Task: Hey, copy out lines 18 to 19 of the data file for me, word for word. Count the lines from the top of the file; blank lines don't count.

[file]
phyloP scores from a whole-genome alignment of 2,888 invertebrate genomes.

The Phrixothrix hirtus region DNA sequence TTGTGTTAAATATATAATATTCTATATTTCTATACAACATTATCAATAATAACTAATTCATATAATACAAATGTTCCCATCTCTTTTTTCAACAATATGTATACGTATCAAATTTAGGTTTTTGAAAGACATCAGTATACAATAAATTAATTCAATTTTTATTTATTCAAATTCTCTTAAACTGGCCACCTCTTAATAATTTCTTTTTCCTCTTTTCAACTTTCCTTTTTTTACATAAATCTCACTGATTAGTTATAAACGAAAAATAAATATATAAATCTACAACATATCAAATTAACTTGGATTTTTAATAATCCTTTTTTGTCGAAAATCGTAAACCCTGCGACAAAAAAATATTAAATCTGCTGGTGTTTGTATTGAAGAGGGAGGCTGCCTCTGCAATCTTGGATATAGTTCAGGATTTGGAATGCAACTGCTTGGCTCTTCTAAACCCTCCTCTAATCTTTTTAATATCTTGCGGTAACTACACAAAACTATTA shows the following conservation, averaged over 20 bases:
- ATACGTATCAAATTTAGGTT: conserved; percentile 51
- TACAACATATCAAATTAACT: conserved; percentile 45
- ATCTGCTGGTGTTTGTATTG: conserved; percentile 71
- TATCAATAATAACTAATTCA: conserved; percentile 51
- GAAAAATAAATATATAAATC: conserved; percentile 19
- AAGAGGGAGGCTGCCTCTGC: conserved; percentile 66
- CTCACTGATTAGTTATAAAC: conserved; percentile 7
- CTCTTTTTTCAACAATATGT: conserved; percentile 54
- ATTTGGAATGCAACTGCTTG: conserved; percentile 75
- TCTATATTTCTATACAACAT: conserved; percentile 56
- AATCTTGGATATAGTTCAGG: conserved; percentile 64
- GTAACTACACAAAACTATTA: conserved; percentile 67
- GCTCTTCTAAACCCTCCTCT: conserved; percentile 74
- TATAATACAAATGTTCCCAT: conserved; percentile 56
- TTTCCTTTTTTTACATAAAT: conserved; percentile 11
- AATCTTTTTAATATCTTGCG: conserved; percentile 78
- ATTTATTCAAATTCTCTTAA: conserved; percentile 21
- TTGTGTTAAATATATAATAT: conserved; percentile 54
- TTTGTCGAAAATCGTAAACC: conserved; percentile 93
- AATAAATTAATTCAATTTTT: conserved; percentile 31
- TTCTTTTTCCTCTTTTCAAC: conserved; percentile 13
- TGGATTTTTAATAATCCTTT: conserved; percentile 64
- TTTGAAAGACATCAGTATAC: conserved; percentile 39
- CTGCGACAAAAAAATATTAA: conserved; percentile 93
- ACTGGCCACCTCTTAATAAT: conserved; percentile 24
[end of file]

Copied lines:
- AATCTTTTTAATATCTTGCG: conserved; percentile 78
- ATTTATTCAAATTCTCTTAA: conserved; percentile 21